Attending FMS 2016?

If you’re attending FMS 2016 and are interested in learning more about the importance of RDMA fabrics for NVMe/F solutions, I recommend the following two educational sessions:

NVMe over Fabrics Panel – Which Transport Is Best?
Tuesday, August 9, 2016 (9:45-10:50 a.m.)

Representatives from the IBTA will join a panel to discuss the value of RDMA interconnects for the NVMe/F standard. Attendees can expect to receive an overview of each RDMA fabric and the benefits they bring to specific applications and workloads. Additionally, the session will cover the promise that NVMe/F has for unleashing the potential performance of NVMe drives via mainstream high performance interconnects.

Beer, Pizza and Chat with the Experts
Tuesday, August 9, 2016 (7-8:30 p.m.)

This informal event encourages attendees to “sit and talk shop” with experts about a diverse set of storage and networking topics. As IBTA’s Marketing Work Group Co-Chair, I will be hosting a table focused on RDMA interconnects. I’d love to meet with you to answer questions about InfiniBand and RoCE and discuss the advantages they provide the flash storage industry.

Additionally, there will be various IBTA member companies exhibiting on the show floor, so stop by their booths to learn about the new InfiniBand and RoCE solutions:

·HPE (#600)

· Keysight Technologies (#810)

· Mellanox Technologies (#138)

· Tektronix (#641)

· University of New Hampshire InterOperability Lab (#719)

For more information on the FMS 2016 program and exhibitors, visit the event website.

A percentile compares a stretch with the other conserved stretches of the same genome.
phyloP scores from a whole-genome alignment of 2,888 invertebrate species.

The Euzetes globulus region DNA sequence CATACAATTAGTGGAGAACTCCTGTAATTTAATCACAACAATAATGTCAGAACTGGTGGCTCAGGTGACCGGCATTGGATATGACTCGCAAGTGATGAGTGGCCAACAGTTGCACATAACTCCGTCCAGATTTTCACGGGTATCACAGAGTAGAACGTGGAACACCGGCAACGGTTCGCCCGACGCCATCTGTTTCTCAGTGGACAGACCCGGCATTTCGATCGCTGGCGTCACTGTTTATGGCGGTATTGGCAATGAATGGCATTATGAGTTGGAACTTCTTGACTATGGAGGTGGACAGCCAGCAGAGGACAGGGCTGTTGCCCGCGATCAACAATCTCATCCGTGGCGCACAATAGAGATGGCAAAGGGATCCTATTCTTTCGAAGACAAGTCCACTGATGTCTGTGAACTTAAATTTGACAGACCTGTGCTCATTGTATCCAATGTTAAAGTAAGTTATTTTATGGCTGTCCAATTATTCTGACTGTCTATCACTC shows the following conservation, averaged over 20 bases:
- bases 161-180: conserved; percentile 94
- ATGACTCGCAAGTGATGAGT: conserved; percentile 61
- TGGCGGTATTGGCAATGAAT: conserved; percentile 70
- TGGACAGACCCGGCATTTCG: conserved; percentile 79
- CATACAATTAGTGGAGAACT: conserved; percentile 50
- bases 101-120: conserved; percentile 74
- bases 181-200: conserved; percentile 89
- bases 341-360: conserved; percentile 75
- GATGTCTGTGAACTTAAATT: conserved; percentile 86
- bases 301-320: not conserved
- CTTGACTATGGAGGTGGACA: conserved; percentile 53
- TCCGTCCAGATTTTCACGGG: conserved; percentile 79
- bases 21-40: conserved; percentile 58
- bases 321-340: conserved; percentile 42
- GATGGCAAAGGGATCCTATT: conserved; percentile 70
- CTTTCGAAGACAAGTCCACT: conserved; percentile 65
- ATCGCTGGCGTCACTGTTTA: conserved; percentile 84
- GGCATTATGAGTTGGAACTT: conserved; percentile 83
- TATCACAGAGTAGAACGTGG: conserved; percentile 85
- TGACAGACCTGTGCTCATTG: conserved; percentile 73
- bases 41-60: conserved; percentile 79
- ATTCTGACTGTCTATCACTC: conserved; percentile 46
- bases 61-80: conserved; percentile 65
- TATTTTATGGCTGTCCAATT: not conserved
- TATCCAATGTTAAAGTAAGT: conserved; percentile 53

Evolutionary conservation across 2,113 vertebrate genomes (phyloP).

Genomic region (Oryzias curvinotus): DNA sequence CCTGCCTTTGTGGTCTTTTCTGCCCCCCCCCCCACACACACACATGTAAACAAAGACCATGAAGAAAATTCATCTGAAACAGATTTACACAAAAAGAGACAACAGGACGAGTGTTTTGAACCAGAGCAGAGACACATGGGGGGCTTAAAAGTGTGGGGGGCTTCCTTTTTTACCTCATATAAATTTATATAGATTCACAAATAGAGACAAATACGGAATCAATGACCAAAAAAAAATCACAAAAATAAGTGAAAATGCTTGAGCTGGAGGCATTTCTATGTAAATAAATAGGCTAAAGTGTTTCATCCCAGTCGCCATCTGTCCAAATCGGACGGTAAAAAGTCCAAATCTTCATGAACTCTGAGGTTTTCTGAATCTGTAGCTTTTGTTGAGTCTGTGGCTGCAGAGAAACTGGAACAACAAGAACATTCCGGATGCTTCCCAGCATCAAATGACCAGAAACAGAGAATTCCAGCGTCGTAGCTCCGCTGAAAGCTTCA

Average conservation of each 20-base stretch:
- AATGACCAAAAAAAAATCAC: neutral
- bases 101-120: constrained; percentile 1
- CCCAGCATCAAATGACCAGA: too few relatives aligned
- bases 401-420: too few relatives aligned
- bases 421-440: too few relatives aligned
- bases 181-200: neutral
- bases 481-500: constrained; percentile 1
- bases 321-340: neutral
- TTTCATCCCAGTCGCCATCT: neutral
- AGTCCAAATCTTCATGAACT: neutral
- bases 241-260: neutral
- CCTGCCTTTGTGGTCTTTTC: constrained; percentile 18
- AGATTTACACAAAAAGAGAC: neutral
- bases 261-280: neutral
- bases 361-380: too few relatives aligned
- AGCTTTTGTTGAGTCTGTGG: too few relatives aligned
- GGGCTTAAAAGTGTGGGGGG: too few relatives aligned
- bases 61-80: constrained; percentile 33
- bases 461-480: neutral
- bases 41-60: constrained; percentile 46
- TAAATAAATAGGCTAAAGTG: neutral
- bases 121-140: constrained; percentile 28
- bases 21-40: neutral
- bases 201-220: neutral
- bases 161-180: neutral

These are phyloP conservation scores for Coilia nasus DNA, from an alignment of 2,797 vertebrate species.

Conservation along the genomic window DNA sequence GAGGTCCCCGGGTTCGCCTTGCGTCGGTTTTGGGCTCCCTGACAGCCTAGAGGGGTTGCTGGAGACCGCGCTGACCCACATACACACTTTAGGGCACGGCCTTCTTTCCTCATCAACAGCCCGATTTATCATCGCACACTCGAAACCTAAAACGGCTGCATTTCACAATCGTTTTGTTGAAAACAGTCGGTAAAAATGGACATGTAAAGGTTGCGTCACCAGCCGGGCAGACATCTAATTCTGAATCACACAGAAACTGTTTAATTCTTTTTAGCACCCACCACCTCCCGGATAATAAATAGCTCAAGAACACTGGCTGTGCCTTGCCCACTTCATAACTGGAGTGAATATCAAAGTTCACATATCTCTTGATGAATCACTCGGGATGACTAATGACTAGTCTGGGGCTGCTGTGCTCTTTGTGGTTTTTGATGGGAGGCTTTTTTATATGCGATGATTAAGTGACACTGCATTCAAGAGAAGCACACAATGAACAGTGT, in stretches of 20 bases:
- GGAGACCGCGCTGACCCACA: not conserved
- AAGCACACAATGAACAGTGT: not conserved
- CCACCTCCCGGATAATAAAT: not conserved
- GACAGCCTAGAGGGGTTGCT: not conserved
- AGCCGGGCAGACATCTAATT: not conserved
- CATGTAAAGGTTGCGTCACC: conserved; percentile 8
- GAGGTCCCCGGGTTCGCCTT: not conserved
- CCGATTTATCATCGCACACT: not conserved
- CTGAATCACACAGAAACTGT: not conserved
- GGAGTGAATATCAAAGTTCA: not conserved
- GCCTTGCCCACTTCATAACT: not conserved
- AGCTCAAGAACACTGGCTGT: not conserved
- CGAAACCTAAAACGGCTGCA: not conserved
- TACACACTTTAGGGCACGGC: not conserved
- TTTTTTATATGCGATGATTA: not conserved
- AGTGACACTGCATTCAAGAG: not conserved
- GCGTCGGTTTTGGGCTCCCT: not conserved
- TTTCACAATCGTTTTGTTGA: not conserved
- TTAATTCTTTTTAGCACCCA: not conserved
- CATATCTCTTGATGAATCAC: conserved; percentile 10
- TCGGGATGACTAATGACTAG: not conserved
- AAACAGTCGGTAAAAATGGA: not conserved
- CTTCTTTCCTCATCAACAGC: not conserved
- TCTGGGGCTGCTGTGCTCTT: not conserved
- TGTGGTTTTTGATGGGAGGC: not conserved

Bill Lee

InfiniBand Experts Discuss Latest Trends and Opportunities at OFA Workshop 2016

May 24th, 2016

ofaworkshop2016

Each year, OpenFabrics Software (OFS) users and developers gather at the OpenFabrics Alliance (OFA) Workshop to discuss and tackle the most recent challenges facing the high performance storage and networking industry. OFS is an open-source software that enables maximum application efficiency and performance agnostically over RDMA fabrics, including InfiniBand and RDMA over Converged Ethernet (RoCE). The work of the OFA supports mission critical applications in High Performance Computing (HPC) and enterprise data centers, but is also quickly becoming significant in cloud and hyper-converged markets.

In our previous blog, we showcased an IBTA sponsored session that provided an update on InfiniBand virtualization support. In addition to our virtualization update, there were a handful of other notable sessions that highlighted the latest InfiniBand developments, case studies and tutorials. Below is a collection of notable InfiniBand focused sessions that we recommend you check out:

InfiniBand as Core Network in an Exchange Application
Ralph Barth, Deutsche Börse AG; Joachim Stenzel, Deutsche Börse AG